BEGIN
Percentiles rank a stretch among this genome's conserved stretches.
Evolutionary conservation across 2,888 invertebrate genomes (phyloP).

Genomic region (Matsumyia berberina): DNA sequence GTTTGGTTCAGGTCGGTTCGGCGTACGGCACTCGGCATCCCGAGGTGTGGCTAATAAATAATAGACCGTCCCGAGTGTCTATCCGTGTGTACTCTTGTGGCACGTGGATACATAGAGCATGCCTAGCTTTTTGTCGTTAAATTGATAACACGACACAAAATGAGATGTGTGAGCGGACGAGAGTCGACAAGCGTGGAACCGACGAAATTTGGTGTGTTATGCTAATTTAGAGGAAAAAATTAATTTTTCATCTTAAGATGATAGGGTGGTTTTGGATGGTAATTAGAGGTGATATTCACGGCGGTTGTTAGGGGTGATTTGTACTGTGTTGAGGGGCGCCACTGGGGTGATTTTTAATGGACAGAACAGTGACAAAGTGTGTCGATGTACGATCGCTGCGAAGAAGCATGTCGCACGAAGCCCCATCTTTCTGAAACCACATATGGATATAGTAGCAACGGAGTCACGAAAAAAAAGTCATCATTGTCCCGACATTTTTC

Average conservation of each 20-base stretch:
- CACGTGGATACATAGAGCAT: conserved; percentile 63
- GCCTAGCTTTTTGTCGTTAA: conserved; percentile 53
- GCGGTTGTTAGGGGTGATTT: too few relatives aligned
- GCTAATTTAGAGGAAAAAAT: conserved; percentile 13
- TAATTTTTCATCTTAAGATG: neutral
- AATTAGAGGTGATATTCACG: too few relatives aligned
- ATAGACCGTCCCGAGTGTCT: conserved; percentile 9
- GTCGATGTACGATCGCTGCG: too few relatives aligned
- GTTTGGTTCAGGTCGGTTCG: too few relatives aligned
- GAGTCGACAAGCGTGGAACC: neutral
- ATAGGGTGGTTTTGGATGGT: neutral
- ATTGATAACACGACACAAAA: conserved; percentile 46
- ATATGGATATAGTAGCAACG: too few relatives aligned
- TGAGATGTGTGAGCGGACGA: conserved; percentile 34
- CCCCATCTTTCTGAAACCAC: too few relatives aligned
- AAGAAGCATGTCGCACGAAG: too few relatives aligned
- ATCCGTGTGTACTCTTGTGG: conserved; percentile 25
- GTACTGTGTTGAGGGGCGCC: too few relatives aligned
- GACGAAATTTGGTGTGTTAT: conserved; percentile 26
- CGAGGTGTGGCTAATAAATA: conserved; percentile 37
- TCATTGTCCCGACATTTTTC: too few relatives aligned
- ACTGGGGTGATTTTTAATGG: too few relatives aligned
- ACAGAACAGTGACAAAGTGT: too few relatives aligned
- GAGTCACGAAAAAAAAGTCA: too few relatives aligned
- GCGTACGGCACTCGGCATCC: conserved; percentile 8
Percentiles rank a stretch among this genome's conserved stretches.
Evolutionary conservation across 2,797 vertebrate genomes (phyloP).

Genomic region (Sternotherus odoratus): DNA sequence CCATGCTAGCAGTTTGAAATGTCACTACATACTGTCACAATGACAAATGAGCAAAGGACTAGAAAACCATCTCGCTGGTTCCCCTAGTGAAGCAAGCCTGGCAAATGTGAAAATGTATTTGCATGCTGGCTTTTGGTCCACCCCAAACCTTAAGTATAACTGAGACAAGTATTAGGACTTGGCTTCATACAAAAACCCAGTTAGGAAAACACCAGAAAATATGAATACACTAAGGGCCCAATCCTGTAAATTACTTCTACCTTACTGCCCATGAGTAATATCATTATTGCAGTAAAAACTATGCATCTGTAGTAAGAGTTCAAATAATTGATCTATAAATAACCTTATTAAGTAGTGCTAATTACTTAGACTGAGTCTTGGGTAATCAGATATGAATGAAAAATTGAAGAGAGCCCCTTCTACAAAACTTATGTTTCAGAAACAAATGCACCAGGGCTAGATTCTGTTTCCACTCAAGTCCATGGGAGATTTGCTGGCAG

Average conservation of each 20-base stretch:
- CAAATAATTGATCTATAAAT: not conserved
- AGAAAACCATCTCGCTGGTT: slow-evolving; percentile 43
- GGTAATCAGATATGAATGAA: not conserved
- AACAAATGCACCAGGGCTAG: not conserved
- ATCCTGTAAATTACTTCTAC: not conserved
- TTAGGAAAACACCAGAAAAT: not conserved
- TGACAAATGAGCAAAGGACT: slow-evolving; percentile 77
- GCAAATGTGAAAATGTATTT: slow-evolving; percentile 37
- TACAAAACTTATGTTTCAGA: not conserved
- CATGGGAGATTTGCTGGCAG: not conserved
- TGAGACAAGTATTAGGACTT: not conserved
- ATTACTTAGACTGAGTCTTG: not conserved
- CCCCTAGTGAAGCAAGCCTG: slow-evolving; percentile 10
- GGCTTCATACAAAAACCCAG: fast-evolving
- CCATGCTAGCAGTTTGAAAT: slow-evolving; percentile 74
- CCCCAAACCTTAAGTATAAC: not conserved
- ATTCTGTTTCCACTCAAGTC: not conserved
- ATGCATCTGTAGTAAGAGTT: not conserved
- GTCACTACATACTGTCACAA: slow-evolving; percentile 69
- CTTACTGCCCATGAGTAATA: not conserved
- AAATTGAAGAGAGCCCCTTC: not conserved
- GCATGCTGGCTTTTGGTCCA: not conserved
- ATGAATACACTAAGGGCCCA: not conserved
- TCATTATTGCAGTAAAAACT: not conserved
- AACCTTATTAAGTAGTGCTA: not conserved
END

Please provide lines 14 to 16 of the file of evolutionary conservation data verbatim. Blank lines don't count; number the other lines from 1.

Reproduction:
- GAGTCGACAAGCGTGGAACC: neutral
- ATAGGGTGGTTTTGGATGGT: neutral
- ATTGATAACACGACACAAAA: conserved; percentile 46